Apple Watch Uses Chip Manufactured on Samsung's 28-Nanometer Process
Since the Apple Watch was released on April 24, several teardowns from iFixit, Chipworks, and ABI Research have divulged information on the inner workings of the device, detailing everything from battery capacity to the manufacturers who created the miniaturized parts for the device.
A report last week took a deep look at the S1 package that runs the Apple Watch, pointing towards 512MB of RAM, a Broadcom Wi-Fi chip, an accelerometer/gyrometer from STMicroelectronics, and today further investigation from Chipworks (via Ars Technica) has revealed 30 individual components inside the 26mm x 28mm S1 package, a feat Chipworks calls "quite an accomplishment."
Apple and/or their suppliers have designed and manufactured a 26 mm x 28 mm package that is very unique. Let's consider its construction for a moment. We have a common motherboard to which all of the components (wafer scale packages, PoPs, BGAs, etc.) have been attached. The entire motherboard, with all of its components, is then overmolded with a packaging compound containing silica or alumina spheres suspended in a resin. We see this same type of material in conventional IC packaging, but we have never observed this being used over a 26 mm x 28 mm motherboard.
Among the more interesting discoveries Chipworks has made is the manufacturing process for the APL0778 application processor (CPU/GPU) on the S1. It was made with Samsung's 28 nanometer LP process, which, as Ars Technica points out, is no longer cutting edge technology. A 28-nanometer processor was also used in the iPhone 5s, while the iPhone 6 and 6 Plus used 20-nanometer A8 processors.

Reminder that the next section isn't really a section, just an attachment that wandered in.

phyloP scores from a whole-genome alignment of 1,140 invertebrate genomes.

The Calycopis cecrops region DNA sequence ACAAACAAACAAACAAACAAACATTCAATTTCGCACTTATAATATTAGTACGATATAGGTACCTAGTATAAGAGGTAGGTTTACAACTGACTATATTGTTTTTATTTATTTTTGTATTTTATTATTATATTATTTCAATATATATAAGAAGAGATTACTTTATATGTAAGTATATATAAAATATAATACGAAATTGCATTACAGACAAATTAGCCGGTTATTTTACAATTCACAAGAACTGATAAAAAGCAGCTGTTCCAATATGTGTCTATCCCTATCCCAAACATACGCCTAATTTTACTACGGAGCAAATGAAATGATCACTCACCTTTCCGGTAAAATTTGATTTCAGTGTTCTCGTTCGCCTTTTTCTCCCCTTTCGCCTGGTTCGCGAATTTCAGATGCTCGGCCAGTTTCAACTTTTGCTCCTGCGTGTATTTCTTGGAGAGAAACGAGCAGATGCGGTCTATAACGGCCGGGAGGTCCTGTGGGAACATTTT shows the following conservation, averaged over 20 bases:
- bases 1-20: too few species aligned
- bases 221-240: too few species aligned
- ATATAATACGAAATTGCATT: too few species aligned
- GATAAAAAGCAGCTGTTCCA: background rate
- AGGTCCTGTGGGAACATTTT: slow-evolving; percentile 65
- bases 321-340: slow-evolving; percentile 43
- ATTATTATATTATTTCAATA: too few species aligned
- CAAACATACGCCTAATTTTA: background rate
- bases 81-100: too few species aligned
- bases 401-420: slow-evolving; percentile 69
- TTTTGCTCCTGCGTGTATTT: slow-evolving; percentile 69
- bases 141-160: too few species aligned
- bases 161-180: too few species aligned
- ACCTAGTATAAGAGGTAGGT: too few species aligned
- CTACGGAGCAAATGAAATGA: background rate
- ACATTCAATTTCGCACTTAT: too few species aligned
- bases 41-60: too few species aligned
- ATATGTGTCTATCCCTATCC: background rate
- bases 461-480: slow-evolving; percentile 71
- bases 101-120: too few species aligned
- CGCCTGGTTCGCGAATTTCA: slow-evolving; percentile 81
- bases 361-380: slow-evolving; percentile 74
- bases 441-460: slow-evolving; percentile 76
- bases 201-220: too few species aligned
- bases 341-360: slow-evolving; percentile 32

A 28-nanometer chip in the current-generation Apple Watch suggests Apple could size down to a newer process in future devices, bringing a jump in performance alongside a reduction in space to make room for additional components. Samsung's chip technology has progressed to a 14-nanometer process, which we may see in the next-generation iPhone, among other products.
In short, the use of a 28-nanometer processor suggests there's a lot of room for improvement when it comes to processing power in future Apple Watch devices. Though the Apple Watch has only been available for two weeks, we've already heard some rumors about the next version. According to reports, health sensors that did not make it into the first-generation device may be added to the second-generation version, perhaps allowing it to track health-related metrics like stress levels, blood pressure, and oxygen levels.
We've also seen rumors suggesting the first update to the Apple Watch will come in the form of additional casing options, perhaps later this year. A second-generation device with upgraded internals is not expected until 2016.